To prevent hackers from spoofing your custom domain email address, there are 3 things you need to you need to know. DMARC, SPF and DKIM. In this article, we’re going to explain the concept and how to use them to prevent email spoofing.
Most tutorials will start with DMARC. However, I feel that it’s easier to understand DMARC if we talk about SPF and DKIM first.
What is SPF
SPF (Sender Policy Framework) is an email authentication technique. The concept is to add a DNS record to declare which email servers are authorized to send email from your domain.
When receiving email server gets an email, it will check your SPF DNS record to see if the incoming email is from the authorized server or not.
For example, if I use Google’s G-Suite service to send and receive email for my domain, my SPF DNS record should look like below. You can read more about SPF syntax here but essentially the record below tells the world that only _spf.google.com server can send email on my domain behalf.
v=spf1 include:_spf.google.com -all
So if any mail server receive an email from my domain but not being sent from Google’s mail server, it will be rejected or moved to spam due to failed SPF check.
But as you can see, SPF only verify the sender but not each individual mail. So we need another authentication method. And that’s DKIM.
What is DKIM
Domain Keys Identified Mail or DKIM is an authentication technique to verify if each individual mail is from the authorized sender or not. DKIM rely on public-private key principle. To implement DKIM, first we need to add DKIM DNS record and put the public key on it. Then for each email, we’ll send an encrypted signature using private key along with the header. When receiving server get an email, it will check the authenticity by verifying the signature using public key.
Most email services provider usually provides wizard to generate DKIM keys. You’ll only need to add the public key to the DKIM DNS Record. Here is the example.
v=DKIM1; k=rsa; p=M1GfMA0GCSqGSIb3DQEBAQUAA4GNADCBiQKBgQDhLfcag5y3kc8gyv7l8SZp9m7s6L67ua7Ih eEQs9NzRMzFRSE4Gmdky4PuH3KUlk2seD4JKFVoHw1fxeDKFVJIoeHa5qJmucr0K37q9DJisXNr dMYqYJ1E4fNXxH4Ml1SxMKo2L42tVFmxDAHz0Jf1zLiJ+LgZVuRk00JVzJ8B0wIDAQAB
Now you understand SPF and DKIM. Next let’s talk about DMARC.
What is DMARC
DMARC stands for “Domain-based Message Authentication, Reporting & Conformance”. Basically, it’s an email authentication protocol to prevent email spoofing. DMARC plays important parts whether your email will end up being in recipient’s spam folder, rejected right away or sent successfully.
Next we’ll talk about the process when receiving email server use DMARC protocol to verify the email.
DMARC Alignment Process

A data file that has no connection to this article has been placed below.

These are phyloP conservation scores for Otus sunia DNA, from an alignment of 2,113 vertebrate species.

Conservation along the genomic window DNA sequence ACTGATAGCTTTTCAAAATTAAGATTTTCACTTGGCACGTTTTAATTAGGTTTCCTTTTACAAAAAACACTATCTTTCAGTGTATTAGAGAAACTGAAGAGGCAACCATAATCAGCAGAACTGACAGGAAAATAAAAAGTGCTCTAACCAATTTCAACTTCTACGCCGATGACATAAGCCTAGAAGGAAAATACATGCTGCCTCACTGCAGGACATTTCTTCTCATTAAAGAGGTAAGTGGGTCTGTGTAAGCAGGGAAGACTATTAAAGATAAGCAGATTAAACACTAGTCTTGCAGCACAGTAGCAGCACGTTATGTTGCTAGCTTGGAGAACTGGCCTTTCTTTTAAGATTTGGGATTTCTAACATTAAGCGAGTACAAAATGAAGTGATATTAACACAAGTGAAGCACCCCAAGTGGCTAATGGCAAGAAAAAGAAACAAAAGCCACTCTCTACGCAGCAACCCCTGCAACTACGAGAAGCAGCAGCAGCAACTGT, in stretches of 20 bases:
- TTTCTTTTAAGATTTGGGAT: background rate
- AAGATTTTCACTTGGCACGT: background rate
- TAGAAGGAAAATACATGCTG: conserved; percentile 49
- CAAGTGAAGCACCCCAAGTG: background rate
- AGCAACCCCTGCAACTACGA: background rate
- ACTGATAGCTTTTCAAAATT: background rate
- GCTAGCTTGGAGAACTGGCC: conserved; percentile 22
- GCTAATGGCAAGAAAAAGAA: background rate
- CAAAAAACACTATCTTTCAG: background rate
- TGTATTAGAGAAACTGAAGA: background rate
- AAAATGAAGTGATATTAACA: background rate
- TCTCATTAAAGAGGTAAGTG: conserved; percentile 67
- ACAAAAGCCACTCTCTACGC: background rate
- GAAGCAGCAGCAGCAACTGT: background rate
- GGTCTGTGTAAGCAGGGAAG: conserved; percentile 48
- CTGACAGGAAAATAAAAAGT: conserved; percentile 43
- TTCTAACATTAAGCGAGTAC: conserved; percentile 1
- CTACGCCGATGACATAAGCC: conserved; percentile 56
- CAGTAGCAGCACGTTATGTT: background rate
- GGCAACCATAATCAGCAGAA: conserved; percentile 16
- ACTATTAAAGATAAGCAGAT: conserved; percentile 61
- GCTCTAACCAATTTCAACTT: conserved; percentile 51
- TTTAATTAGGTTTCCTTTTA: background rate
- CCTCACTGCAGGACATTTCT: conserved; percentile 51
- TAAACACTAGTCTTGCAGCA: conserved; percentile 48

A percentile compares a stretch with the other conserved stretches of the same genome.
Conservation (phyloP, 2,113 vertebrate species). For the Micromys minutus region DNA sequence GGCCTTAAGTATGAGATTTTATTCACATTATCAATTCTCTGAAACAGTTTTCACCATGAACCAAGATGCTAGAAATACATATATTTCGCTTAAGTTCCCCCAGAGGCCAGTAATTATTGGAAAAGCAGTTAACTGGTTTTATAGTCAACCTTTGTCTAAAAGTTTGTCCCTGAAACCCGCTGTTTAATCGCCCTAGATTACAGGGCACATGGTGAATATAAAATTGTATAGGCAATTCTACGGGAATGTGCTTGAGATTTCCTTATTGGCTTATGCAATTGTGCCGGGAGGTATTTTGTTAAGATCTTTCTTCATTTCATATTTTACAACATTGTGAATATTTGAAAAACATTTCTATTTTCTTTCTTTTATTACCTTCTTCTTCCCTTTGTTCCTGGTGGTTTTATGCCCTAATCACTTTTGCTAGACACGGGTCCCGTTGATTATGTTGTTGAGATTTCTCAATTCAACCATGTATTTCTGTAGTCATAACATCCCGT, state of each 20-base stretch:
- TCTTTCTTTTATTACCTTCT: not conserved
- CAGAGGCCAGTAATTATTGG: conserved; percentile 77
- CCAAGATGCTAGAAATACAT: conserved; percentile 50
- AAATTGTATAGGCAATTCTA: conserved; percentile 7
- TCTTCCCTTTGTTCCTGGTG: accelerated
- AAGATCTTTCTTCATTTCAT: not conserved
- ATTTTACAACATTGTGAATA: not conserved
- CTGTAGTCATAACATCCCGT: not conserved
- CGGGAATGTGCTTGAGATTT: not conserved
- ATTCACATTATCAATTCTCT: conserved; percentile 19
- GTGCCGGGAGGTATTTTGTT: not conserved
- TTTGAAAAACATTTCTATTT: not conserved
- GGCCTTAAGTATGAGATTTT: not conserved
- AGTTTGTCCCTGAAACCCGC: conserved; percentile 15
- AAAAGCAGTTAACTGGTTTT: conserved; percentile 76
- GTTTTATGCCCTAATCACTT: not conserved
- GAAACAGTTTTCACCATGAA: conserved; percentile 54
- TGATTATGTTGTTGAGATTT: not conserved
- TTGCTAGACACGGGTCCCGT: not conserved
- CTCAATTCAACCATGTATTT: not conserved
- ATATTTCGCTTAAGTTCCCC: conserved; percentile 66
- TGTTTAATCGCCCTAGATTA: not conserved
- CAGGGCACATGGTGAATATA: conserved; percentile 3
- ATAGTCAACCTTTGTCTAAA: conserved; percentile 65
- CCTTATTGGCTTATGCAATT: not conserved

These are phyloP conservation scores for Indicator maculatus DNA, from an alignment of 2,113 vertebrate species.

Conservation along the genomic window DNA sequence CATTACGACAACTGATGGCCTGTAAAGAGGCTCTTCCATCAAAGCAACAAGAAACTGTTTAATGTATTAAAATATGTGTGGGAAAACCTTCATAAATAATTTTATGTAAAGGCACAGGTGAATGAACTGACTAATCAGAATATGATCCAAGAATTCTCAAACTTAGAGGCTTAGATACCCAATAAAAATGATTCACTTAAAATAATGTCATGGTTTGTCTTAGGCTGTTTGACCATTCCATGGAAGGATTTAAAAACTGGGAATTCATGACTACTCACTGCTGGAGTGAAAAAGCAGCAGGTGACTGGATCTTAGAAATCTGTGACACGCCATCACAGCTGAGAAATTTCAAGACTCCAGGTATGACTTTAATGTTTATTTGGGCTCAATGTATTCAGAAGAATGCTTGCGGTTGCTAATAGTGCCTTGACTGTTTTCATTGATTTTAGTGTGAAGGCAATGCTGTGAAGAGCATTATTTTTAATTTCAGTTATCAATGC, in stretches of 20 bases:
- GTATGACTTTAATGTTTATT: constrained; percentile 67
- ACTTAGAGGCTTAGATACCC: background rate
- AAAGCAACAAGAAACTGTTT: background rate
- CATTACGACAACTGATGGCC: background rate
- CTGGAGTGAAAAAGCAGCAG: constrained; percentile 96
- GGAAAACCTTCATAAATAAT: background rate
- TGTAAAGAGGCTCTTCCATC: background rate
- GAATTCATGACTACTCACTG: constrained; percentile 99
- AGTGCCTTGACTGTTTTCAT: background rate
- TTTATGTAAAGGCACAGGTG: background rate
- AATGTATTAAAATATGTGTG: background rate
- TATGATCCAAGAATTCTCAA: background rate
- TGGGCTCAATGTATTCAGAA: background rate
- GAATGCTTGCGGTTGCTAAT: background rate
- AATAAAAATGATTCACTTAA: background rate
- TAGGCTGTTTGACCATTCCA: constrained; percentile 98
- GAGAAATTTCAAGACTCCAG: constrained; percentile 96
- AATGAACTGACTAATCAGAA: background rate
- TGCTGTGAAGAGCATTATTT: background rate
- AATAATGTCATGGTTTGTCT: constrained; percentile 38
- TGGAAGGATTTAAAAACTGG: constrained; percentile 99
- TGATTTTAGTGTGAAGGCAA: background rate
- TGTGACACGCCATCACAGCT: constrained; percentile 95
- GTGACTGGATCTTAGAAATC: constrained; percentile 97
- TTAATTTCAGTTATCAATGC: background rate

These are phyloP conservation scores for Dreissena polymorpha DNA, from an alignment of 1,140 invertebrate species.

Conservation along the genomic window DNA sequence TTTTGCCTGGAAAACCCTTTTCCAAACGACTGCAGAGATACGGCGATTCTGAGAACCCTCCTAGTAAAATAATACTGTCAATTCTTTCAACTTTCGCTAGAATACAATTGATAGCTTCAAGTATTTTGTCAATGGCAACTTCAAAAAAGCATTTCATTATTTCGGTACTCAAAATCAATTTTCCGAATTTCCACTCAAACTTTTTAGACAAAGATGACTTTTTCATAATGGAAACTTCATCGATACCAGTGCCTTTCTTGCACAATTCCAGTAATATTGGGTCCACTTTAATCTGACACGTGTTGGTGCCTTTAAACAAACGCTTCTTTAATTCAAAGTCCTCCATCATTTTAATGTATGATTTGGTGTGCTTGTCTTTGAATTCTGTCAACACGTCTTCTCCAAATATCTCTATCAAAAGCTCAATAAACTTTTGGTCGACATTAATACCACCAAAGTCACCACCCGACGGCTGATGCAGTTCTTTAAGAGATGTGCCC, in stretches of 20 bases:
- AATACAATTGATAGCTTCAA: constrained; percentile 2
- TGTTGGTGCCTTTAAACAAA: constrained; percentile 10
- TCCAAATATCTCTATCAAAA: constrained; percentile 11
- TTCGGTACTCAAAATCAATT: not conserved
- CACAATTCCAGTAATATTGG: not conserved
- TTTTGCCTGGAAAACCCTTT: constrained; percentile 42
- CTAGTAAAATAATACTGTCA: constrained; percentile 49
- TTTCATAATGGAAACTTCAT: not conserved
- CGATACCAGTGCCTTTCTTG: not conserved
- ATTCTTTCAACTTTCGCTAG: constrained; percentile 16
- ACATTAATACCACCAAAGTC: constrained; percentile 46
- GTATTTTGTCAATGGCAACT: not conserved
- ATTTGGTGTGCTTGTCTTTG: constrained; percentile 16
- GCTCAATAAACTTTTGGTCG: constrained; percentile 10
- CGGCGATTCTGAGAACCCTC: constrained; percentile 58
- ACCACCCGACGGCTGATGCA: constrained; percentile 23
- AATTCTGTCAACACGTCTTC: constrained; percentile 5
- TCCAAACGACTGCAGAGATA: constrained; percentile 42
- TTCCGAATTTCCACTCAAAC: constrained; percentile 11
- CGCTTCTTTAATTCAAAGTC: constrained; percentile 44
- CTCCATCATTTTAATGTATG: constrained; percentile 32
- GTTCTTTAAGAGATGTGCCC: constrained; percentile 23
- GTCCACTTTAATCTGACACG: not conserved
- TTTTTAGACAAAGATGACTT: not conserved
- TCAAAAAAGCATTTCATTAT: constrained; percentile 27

On your email, there are two “from” addresses. The first is the “header from” or the actual from address that you and recipient see. The second is “envelope from” which is a sender’s address when email is being sent via SMTP. (To look at these addresses, select “Show Original” from gmail menu)
First, the receiving server will check both “from” addresses if they are aligned or not. If they are, then server will check the SPF record if the address is authorized. If not then SPF check will fail.
Then the server will look at DKIM record public key and try to verify the DKIM signature in the email header. If the signature is authentic then DKIM check will pass. But if the signature verification fail or no DKIM record is published, then DKIM check will fail.
DMARC alignment requires either SPF or DKIM check to pass. If both SPF and DKIM check fail then DMARC will fail. Now this is where DMARC record comes into play. If an email passes DMARC check, usually it will be in the recipient inbox (unless spam filter caught it) But if it fails then the server will look at your DMARC policy DNS record.
DMARC Policy Record
You can setup DMARC policy to instruct mail servers how to deal with the failed emails (Ignore, quarantine or reject) Here is the example of DMARC record to reject all emails that failed DMARC check and send a report to a specific email address.
v=DMARC1; p=reject; rua=mailto:[email protected]
Below is the example of reject email when DMARC check has failed.
This is why “Send As” feature in gmail we mentioned in previous article is not working for non gmail address anymore. Gmail always uses main gmail address as “envelope from” address which is not aligned with the “header from” thus, failing SPF check. Since you can’t implement DKIM with gmail free account the email will always fail DMARC check and undeliverable (forcing you to switch to G-Suite paid plan)
And that’s all the basic you need to know to setup DMARC, SPF and DKIM to prevent email spoofing for your domain.